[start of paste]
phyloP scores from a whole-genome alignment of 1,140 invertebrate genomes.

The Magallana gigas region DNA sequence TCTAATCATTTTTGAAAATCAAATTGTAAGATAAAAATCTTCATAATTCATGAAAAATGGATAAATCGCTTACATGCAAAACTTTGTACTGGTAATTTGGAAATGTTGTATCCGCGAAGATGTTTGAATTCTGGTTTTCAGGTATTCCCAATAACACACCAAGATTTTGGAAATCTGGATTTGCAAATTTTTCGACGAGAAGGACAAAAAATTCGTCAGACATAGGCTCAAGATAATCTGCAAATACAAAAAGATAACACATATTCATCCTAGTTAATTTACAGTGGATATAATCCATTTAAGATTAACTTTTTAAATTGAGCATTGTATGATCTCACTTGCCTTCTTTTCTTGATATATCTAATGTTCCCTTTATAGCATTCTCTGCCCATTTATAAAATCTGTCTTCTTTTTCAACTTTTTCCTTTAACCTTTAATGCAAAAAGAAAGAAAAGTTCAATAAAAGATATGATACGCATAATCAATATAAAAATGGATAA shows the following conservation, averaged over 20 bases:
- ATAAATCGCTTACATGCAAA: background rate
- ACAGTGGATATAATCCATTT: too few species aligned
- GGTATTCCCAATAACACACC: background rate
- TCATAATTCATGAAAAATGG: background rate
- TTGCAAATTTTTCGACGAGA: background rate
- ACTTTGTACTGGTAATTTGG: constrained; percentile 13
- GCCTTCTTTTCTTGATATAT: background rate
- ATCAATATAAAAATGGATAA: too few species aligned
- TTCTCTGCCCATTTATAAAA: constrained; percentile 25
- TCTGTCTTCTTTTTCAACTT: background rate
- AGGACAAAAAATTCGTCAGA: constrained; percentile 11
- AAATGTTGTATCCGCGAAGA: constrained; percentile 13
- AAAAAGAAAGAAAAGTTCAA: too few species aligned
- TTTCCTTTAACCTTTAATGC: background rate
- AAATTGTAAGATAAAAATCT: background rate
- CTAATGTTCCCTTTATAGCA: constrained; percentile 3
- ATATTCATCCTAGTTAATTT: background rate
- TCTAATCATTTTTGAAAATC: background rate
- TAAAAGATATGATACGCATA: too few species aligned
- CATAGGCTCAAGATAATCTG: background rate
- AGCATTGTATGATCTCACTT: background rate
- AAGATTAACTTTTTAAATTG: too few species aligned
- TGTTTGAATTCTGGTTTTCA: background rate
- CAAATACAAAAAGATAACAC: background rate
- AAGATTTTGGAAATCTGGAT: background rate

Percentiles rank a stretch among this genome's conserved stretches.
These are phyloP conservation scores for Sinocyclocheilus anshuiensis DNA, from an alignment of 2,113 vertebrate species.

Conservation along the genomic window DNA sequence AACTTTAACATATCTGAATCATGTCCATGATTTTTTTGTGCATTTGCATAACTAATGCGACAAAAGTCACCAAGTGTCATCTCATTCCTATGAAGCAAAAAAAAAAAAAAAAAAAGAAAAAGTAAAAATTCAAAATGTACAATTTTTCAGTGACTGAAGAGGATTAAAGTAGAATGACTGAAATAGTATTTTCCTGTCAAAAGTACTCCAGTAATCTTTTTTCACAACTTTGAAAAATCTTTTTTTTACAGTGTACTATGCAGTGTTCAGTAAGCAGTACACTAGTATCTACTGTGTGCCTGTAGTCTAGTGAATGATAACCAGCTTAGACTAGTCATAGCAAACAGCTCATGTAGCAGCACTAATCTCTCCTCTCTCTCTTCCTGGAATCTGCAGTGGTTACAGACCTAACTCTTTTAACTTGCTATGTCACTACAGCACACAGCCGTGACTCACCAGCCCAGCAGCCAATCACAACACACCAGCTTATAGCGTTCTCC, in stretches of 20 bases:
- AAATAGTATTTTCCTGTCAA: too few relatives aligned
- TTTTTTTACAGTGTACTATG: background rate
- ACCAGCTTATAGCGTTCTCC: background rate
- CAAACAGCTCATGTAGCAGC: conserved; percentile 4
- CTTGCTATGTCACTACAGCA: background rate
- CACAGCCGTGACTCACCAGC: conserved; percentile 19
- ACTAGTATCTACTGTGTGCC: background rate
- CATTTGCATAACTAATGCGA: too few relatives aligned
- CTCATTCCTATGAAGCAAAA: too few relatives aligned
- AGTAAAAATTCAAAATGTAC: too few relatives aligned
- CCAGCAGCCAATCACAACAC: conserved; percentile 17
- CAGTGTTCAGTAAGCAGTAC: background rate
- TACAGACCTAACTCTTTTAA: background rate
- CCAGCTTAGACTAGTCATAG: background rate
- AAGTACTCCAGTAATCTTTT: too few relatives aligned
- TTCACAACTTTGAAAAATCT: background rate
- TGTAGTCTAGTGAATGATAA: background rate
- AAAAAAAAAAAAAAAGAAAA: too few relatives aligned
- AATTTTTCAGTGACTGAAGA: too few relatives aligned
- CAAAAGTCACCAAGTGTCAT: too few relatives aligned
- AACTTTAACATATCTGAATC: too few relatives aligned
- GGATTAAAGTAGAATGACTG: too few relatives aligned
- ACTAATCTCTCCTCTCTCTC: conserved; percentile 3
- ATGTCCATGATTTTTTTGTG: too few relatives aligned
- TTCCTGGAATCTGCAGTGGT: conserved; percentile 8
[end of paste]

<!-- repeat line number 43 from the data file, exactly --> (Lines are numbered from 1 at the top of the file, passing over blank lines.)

- TACAGACCTAACTCTTTTAA: background rate